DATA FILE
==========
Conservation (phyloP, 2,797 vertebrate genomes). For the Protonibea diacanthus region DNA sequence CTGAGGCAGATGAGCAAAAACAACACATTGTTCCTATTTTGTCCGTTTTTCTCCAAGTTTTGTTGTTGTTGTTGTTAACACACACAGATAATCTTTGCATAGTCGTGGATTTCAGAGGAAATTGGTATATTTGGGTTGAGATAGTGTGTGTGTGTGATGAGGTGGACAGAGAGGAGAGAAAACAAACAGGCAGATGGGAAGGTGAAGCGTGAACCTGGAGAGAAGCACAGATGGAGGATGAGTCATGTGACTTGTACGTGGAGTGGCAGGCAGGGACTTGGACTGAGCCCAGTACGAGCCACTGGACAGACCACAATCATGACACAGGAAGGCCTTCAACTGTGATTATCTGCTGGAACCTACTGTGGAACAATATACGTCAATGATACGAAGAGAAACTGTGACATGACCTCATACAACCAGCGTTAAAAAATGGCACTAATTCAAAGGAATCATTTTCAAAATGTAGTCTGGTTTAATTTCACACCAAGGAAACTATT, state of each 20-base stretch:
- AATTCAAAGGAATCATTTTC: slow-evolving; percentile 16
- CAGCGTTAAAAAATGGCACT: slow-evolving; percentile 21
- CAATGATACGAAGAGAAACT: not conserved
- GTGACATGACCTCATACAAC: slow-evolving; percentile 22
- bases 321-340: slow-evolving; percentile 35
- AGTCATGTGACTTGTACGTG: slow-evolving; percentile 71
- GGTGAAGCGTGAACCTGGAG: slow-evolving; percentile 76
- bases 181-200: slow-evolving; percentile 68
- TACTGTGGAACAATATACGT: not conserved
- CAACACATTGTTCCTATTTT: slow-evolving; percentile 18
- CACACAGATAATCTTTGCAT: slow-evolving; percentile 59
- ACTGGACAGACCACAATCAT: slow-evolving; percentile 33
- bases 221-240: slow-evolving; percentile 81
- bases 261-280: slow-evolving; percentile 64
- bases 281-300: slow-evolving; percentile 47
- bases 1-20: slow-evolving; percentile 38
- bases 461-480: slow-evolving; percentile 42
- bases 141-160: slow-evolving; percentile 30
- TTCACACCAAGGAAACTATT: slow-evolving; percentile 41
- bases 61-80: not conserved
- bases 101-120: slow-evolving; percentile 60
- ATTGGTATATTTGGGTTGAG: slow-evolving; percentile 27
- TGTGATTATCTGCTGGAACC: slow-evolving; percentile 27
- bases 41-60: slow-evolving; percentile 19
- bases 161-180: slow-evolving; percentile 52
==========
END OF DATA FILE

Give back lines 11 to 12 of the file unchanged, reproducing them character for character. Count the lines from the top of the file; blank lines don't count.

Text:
- CAACACATTGTTCCTATTTT: slow-evolving; percentile 18
- CACACAGATAATCTTTGCAT: slow-evolving; percentile 59